Extra-uterine life can be very unforgiving for the preterm neonate. It is like being taken from the shores of Lake Victoria to the heart of The Amazon without warning, without acclimatization. The fragile skin of the preterm baby loses heat to the environment so fast that it puts it at risk of dying from cold. If they are too tiny, their hearts have a hole that ensures blood goes directly to the body with only little going to the lungs. This hole usually closes within the first week of life for the term neonate. The preterm intestines are delicate; so delicate that formula milk can be deleterious to some of them. The blood vessels in their brains are weak; they can bleed without provocation. With an immature immune system, they are at great risk of getting infections, some of which can be life-threatening. The sad part of it all is that preterm neonates can forget to breathe, completely; these ones are given caffeine. Interesting, right?
The world celebrated World Prematurity Day a few days ago. It will only be just if I share the story of one preterm baby that I took care of, Baby Rose. Baby Rose is not his real name. In the newborn unit, babies are given their mothers’ names. In the confusion and frenzy that comes immediately after giving birth, a mother can forget a new name. The one she gave her newborn. I was born Oliver Reginald Tambo. My father, under pressure to appease the spirits of his dead uncle, changed the name to Oliver Kiaye, and then I changed it to Kiaye Oliver. This confusion is what we don’t want in the nursery, and that is why all babies are called by their mothers’ names.
I am mostly a strict doctor. I am hard on myself and on everyone I work with. If you met me in the nursery then, you would be tempted to ask if it’s a matter of life and death. Yes, it is. I have become more accommodating lately because when you work in a broken system, you can only do and expect so much. Our rounds are ever so full of ‘this is a low resource setting.’ Mpaka lini?
720grams, this was the weight of Baby Rose when his mother had gone into sudden cataclysmic labor that had him come out with twelve weeks to go. Too early. His skin was pink. Pink and fragile. Tiny veins could be seen as dark lines running beneath the thin skin. His heart pounded like a distant train and his pulses were large for his age. He had a patent ductus arteriosus. Kisungu kubwa. Let this pass, I couldn’t avoid the jargon. So I saw him and wrote my notes.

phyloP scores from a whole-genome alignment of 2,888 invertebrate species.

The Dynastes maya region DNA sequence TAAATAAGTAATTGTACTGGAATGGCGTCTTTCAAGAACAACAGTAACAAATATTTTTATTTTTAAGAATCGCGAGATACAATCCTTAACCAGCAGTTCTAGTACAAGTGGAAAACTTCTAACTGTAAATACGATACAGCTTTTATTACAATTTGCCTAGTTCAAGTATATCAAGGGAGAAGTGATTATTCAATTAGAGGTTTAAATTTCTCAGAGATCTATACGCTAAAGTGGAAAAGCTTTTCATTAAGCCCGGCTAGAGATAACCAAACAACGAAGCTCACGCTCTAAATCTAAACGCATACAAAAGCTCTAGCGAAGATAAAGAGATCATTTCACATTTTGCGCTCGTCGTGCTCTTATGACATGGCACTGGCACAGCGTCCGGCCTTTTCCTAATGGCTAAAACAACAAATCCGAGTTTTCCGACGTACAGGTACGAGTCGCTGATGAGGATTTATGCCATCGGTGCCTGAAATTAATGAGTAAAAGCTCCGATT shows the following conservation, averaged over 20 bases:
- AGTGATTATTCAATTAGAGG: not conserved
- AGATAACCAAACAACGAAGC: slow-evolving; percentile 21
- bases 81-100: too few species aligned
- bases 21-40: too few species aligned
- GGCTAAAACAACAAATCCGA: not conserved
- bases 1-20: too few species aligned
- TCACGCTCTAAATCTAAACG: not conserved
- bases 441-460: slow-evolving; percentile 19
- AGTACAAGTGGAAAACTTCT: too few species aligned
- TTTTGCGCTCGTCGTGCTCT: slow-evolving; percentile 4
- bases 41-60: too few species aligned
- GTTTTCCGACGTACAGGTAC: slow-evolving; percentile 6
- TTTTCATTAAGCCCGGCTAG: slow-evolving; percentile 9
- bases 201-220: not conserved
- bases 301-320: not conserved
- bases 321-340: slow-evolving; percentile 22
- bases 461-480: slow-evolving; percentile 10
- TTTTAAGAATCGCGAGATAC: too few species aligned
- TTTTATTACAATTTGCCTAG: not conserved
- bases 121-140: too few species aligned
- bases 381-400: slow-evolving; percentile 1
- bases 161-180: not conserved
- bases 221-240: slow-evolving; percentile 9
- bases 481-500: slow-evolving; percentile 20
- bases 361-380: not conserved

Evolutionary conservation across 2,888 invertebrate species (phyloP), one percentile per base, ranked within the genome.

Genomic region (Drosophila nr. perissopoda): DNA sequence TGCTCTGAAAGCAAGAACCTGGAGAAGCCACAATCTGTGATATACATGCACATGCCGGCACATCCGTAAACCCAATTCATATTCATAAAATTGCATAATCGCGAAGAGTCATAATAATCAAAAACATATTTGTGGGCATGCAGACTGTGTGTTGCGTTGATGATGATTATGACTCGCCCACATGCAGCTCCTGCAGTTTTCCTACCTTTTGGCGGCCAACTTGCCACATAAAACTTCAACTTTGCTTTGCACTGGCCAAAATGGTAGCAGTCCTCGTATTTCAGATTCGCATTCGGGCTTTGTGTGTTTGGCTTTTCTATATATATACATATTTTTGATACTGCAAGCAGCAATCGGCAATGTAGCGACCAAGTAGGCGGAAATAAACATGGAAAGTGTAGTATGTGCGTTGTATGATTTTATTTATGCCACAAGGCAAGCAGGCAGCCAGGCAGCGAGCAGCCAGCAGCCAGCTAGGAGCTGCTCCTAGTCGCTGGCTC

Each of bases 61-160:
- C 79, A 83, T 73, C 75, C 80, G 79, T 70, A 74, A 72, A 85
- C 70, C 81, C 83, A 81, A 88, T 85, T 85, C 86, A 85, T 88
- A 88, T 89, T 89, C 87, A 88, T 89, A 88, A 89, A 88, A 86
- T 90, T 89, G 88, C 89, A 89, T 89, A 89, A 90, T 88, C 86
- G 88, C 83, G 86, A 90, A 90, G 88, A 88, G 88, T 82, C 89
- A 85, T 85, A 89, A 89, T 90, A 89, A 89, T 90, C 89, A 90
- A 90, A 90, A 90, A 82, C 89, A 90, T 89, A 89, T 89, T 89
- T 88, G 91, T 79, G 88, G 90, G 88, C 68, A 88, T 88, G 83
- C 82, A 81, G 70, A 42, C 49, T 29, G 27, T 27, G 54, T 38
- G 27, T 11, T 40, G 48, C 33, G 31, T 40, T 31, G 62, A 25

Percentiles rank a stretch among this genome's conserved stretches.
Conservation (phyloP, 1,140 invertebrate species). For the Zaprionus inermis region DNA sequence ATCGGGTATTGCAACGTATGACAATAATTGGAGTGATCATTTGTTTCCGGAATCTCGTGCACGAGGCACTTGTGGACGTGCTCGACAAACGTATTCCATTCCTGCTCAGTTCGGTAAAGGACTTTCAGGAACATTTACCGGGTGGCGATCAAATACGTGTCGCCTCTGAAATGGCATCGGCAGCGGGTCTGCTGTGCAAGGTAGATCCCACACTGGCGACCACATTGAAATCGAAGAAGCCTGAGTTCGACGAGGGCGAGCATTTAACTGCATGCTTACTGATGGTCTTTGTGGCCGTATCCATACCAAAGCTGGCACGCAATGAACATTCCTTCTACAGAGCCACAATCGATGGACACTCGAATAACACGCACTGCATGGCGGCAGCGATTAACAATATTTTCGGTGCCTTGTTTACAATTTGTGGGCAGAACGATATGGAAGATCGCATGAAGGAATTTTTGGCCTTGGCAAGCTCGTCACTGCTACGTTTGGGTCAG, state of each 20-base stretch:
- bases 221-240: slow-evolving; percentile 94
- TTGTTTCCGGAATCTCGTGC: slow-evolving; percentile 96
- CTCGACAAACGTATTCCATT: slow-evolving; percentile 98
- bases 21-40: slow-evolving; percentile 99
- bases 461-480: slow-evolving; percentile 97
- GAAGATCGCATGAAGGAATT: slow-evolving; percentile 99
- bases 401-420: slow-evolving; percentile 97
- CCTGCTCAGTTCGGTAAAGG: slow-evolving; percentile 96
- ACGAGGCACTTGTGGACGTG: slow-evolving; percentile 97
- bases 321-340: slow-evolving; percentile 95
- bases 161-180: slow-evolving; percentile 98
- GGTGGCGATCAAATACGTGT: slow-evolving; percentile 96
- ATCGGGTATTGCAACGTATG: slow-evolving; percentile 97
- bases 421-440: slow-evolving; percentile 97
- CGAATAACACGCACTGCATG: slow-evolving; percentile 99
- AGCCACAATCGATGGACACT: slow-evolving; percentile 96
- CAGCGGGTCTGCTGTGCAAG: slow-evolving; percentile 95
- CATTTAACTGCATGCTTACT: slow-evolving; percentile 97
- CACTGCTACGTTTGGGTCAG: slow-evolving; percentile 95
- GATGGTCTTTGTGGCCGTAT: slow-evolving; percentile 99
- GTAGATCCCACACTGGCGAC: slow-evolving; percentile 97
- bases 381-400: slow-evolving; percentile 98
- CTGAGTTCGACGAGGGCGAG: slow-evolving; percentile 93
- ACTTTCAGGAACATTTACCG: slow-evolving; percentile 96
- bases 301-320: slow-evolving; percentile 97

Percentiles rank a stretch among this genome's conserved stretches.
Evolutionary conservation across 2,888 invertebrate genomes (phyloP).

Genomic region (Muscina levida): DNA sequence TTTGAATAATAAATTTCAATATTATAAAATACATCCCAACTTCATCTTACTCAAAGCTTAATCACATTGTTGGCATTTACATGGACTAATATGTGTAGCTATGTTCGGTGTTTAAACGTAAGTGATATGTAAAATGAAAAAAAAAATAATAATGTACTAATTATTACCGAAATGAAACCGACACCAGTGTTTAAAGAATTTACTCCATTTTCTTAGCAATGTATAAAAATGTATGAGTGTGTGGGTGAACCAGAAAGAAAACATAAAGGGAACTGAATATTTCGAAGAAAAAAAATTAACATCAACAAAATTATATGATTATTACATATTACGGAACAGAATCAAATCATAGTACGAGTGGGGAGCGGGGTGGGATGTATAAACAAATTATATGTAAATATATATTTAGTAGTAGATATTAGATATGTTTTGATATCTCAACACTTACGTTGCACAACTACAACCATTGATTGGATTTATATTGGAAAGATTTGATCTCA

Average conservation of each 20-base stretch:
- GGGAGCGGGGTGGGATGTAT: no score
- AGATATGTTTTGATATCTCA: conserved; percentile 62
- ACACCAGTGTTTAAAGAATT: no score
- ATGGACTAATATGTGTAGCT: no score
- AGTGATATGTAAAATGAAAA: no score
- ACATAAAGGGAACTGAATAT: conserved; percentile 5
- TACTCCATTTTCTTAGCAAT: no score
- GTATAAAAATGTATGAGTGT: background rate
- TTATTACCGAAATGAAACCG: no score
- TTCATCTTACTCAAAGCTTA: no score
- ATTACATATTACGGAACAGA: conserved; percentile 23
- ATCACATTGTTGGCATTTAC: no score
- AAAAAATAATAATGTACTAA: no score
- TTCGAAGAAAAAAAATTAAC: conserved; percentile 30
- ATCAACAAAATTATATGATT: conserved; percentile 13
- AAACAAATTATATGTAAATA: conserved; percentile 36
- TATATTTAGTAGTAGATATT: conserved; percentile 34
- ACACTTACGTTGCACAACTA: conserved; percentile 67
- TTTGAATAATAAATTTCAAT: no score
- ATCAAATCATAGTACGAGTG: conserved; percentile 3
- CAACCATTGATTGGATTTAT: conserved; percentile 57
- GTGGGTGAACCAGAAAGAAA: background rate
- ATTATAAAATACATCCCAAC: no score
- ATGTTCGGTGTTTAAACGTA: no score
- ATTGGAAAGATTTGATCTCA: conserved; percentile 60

The major challenge I had was putting a line in the baby’s veins so that he could receive medication. Remember at this time, I only had six weeks of experience as a medical doctor. I was not so good with those preterm lines. In my entire life, I have only had two successful cannulations in this population of patients. I called someone to do it for me as I organized other aspects of treatment. On top of antibiotics and caffeine, I did the daily fluid plan, put the baby in an incubator, and left. The next day was uneventful, I did my daily rounds as usual. Baby Rose was doing well as far as I was concerned. She was breathing in short bursts and then stops breathing briefly and then continues. It took time to sink in my head that neonates are periodic breathers.
Talking to Rose, the mother of the baby, this was a special child. She had lost several from similar circumstances before. She was the wife of an ex-army officer who had decided to start a new family after almost losing his life in battle. Battles change men. It makes some men soft and compassionate, while some become shells of their former selves. I gave her the reassurance that we will do whatever it takes to save the life of her baby and bring her joy. Childlessness can be a source of unending sadness. In the grand scheme of things, nature’s most prized characteristic of life is reproduction. She, mother nature, tricked us into mating by making sex a deeply pleasurable experience. It was not going to be easy for Rose and her baby, I just didn’t know yet. Nobody knew.
The next day was rather uneventful. We had admitted so many babies to our unit. The March sun was blazing above with conviction. It synergized with the newborn radiant warmers to make the unit a furnace. Streams of sweat trickled from my armpit downwards making me uncomfortably wet. The newborn unit was the closest I got to the heat of hell that awaits sinners on the grande finale when the universe will empty into nothingness; when the Good Lord will come for his followers. I was tired. When I was about to leave, Rose called me across the window.
“Daktari, leo nitampea maziwa kiasi gani?”
She was a motivated woman. I told her to take care of the feeding and we would take care of the treatments. The feeding session went just fine. She had enough milk for her baby. Her tits were small though. Small and taut. Her suspensory ligaments were still strong. These ligaments loosen with age, making the breast drop and become pendulous. You would actually doubt if her baby was getting sufficient milk. The size does not matter. I have seen flat-chested mothers take care of twins. To each, their own. The oxygen levels of the baby were acceptable on low flow oxygen.